Much attention has focused on H.R. 1, the comprehensive package of democracy reforms introduced on Thursday by Representative John Sarbanes (D-Md.) on behalf of the new Democratic House majority. The unprecedented legislation is perhaps the most important domestic initiative of the new Congress. But it also has the capacity to begin fixing what has been broken in our foreign relations, reassuring our allies that America is on the way back to restoring our democracy, and with it our global leadership. Since 2016, the United States’ friends around the world have been faced with a dual shock: Russia’s multipronged attack on our elections that year and the ascension of President Donald Trump, who has criticized our longtime partners while embracing authoritarians like Russian President Vladimir Putin—despite his assault on our democracy.
H.R. 1 reforms our broken political system but it also addresses the concerns of Americans and allies alike who are anxious that our elections are vulnerable to future foreign attacks. The bill incorporates election security reforms that are long overdue. It would establish standards for election vendors, provide significant assistance to states to improve and protect their election systems, and bolster federal efforts to assess and respond to threats to election systems.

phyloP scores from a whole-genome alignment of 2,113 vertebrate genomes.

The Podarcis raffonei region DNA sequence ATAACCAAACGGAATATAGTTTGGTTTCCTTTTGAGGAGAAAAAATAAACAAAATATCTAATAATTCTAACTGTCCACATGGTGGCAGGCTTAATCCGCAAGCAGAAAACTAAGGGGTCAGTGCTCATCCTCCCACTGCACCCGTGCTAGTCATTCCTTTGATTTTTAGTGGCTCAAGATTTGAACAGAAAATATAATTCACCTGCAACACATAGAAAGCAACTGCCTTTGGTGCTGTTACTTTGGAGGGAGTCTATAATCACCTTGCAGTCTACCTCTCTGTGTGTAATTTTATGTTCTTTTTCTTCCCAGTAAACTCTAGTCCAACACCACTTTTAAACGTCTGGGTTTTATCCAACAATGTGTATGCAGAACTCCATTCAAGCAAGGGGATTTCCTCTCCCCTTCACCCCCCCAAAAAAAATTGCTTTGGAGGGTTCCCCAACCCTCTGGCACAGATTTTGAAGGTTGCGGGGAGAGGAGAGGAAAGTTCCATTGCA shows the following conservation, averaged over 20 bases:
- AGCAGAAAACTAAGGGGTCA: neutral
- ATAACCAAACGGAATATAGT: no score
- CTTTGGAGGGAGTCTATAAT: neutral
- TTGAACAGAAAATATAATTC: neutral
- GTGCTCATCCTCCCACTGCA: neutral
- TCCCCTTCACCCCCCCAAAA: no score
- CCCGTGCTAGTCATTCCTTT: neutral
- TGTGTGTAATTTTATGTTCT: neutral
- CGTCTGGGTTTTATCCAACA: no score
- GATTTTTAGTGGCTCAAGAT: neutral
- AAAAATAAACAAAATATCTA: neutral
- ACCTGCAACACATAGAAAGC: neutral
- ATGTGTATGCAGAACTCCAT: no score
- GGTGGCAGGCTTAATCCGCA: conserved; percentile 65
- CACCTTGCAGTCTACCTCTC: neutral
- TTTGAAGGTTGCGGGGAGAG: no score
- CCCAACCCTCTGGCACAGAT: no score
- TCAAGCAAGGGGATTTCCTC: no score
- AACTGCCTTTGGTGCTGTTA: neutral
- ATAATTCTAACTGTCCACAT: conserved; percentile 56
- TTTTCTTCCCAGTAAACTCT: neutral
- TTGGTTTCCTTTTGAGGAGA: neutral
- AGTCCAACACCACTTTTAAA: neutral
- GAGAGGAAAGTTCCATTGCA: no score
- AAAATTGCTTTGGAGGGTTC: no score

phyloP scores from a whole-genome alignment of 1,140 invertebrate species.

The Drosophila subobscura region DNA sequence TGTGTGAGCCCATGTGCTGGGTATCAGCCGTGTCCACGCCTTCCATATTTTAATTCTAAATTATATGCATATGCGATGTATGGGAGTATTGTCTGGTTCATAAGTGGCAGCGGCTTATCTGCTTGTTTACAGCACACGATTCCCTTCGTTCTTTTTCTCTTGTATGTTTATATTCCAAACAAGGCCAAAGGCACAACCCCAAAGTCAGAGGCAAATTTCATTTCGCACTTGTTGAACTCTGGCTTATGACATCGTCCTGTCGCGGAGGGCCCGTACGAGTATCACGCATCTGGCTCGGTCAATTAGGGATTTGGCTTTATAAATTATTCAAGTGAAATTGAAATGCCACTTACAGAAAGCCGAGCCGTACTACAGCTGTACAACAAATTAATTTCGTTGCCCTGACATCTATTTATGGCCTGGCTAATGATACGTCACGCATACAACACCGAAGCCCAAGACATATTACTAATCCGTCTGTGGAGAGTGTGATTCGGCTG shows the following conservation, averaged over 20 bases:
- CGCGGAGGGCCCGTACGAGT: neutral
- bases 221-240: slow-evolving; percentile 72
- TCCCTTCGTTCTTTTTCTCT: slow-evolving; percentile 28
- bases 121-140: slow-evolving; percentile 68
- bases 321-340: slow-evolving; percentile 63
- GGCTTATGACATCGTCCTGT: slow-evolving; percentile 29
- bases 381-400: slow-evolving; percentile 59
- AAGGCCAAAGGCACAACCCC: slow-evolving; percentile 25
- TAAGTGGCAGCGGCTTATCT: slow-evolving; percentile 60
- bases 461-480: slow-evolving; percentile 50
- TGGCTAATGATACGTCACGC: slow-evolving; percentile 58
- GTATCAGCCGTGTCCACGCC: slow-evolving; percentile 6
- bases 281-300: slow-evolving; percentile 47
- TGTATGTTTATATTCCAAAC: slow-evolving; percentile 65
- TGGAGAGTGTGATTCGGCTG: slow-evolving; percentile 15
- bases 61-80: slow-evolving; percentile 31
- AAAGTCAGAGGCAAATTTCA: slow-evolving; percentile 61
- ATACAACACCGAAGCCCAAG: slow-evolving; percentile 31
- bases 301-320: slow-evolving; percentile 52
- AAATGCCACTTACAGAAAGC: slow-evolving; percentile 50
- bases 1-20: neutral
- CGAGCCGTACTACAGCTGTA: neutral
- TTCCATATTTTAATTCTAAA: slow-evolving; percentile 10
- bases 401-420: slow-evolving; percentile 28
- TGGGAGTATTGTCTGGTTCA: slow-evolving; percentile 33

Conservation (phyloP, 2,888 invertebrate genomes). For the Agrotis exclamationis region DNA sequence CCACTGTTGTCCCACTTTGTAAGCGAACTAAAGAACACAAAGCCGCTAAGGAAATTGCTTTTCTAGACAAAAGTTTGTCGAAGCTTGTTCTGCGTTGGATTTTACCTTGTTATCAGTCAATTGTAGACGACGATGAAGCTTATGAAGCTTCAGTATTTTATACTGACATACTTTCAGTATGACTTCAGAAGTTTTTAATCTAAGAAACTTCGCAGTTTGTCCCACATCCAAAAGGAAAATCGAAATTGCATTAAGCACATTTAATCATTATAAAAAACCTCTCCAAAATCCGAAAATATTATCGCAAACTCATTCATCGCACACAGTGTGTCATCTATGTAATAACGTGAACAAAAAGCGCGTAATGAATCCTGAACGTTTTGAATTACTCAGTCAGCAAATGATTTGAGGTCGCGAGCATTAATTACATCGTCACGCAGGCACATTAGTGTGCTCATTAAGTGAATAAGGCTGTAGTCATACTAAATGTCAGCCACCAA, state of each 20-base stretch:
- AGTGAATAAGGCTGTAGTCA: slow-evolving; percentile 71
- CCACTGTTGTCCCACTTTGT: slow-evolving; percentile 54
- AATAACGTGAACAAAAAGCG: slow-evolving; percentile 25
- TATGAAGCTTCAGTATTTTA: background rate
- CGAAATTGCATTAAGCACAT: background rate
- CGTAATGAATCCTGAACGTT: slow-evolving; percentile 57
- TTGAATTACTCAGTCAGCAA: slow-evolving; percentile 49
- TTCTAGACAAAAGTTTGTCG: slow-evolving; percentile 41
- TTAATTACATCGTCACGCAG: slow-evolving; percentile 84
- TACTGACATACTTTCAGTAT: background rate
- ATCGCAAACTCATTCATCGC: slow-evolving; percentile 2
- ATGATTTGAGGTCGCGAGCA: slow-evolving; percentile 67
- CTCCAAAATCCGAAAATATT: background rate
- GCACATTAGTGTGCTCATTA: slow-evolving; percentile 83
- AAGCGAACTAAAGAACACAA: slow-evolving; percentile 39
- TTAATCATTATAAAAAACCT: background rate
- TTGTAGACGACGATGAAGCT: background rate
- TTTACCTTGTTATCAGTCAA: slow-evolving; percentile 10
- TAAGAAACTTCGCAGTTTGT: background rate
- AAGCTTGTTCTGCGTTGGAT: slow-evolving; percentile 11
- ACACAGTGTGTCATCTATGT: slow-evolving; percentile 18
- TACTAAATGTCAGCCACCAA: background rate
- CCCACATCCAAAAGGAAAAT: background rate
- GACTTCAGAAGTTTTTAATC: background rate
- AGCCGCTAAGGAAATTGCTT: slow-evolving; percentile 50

H.R. 1 also responds to Putin’s violations of our campaign finance laws. Russian agents spent money on campaign ads in the United States in 2016 in violation of the ban on foreign governments making expenditures to influence our elections. They have run other ads to foment divisions while hiding their role as the sponsors and funders of the ads. H.R.1 contains new disclosure provisions to ensure the American people know the actual sponsors of the ads. This will also help us prevent illegal campaign expenditures by foreign interests in our elections.
But Congress’ efforts to protect our democracy— and to communicate to the world that we are doing so — must go beyond merely preventing another such catastrophe. Our allies and our adversaries know that the most fundamental aspect of democracy is broken in the United States: The promise that every citizen can freely exercise the right to vote. The obstacles to voting in some states, including voter suppression and discrimination, is a national—and international—disgrace.